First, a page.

On Saturday September 7, rapper Tupac Shakur was shot after a Mike Tyson fight in Las Vegas. Six days later, Shakur died of complications from the shooting.
Across the country this week, fans and observers have been mourning, discussing and analyzing the death of the rap artist. Some Oberlin students also reacted strongly to the recording artist's death, while others were not surprised or effected.
Sophomore Althea Nicholson was devastated by the news. She had met Shakur this summer while working on the movie "Gridlock" in Los Angeles, which featured Shakur. Shakur and Nicholson grew up in the same apartment building in New York.
"Some people see Tupac as being a cop killer or a racist and other people admire Tupac. I am devastated because he didn't have a chance to turn his life around," Nicholson said. She said that Shakur had two sides, "a sweet side and a not sweet side." Nicholson said she only knew the sweet side.
Other students feel more definitively that Shakur deserved his death. "He got what he was begging for," sophomore David Griggs said. "He showed a blatant disrespect for East Coast music. He was trying to be a gangster, but learned the hard way."
Sophomore Rich Santiago said, "This is not an innocent black man being shot down. But it's sad to see the aura that was built up around him actually come to a head."
Shakur's music was commonly characterized as gangsta rap, and his topics often included violence, guns, sex and drugs. He also was part of a dispute between East Coast and West Coast rap music, and he often laced his lyrics with threats against East Coast rappers.
Some students see Tupac's death as part of a larger picture. Sophomore Addie Rolnick said, "When people close to my age, or close to my reality, die, it makes me react."
Santiago said, "They are going to use Tupac as a symbol, which is what we don't need. Lots of people will associate his death with rap." He went on to say that rap is naturally tied in the public's mind to the inner city, which is tied to black youth.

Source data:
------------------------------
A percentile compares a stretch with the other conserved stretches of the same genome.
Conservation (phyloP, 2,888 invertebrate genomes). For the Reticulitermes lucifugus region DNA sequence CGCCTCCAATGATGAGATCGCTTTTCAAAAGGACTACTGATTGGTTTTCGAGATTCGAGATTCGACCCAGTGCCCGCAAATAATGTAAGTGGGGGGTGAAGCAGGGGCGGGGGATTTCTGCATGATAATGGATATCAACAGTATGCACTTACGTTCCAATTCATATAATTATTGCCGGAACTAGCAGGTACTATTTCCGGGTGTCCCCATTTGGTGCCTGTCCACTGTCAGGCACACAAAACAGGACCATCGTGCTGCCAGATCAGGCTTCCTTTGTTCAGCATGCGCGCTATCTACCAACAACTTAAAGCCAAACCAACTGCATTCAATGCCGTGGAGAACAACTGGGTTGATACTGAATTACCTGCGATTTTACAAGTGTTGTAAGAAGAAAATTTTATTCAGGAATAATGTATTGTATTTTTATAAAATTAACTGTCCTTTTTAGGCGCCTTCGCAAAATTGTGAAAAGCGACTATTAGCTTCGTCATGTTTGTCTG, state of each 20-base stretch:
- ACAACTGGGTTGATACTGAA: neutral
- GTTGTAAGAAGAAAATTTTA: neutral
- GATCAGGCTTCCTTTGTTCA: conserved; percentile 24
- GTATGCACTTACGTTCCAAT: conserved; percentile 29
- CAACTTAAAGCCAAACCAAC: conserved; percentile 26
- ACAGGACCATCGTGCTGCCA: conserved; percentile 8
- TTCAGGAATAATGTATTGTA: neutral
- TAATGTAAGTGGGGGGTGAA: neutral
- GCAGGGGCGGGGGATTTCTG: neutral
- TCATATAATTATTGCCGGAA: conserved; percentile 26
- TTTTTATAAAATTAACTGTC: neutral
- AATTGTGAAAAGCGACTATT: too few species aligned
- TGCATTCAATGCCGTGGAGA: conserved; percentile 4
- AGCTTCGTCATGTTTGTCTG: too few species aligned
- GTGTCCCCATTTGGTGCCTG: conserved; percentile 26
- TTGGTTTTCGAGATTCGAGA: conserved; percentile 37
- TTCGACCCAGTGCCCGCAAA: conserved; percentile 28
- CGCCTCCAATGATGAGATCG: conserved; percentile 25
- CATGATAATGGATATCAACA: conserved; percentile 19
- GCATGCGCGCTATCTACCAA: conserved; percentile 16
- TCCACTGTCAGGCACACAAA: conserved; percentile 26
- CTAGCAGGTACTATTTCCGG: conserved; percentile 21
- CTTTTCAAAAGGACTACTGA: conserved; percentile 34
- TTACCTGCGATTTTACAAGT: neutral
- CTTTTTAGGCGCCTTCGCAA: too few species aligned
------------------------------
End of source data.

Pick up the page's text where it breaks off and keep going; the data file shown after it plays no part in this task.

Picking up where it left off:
Nicholson said that the media plays a major role in the issues that surround Shakur's death. "Unless you care about the media, or how it portrays black men, and particularly black men with money, you won't care about this," she said.
Some students warn that Shakur's death will give added credence to the generalization that rap music is only about violence and death. "Tupac is only portraying what young black men in today's society see everyday. Other artists are allowed to talk about their struggles. Tupac was an artist first, not a gangster," Santiago said.
Oberlin's campus was fairly quiet in reaction to the rapper's death. It occupied dinner discussions for some, but for others it was not even surprising.
"I don't even think many people know about his death," Nicholson said. "People are caught up in their own world and politics."
"I thought I'd see a bigger response to it," Griggs said.
Santiago said that he didn't think most of the Oberlin campus knew who Shakur was. He also said that many students at Oberlin have the same misconceptions about rap music as the general public. "We come in with our own biases," he said.
Rolnick also said that the response was small, but she wasn't surprised. "I think it would be really fake if people were grieving a lot - most people don't care," she said.
Yahoo: News articles on shootings
Hotwired Netizen: Tupac: Media icon for all time by Jon Katz
- September 17, 1996
Review Editorial: Most Obies already knew that
- September 20,1996
The New Republic: Common Ground by Michael Lewis
- September 13, 1996
2PAC Fan Club Homepage
Tupac Memorial page
Copyright © 1996, The Oberlin Review.
Volume 125, Number 3; September 20, 1996
Contact Review webmaster with suggestions or comments at firstname.lastname@example.org.
Contact Review editorial staff at email@example.com.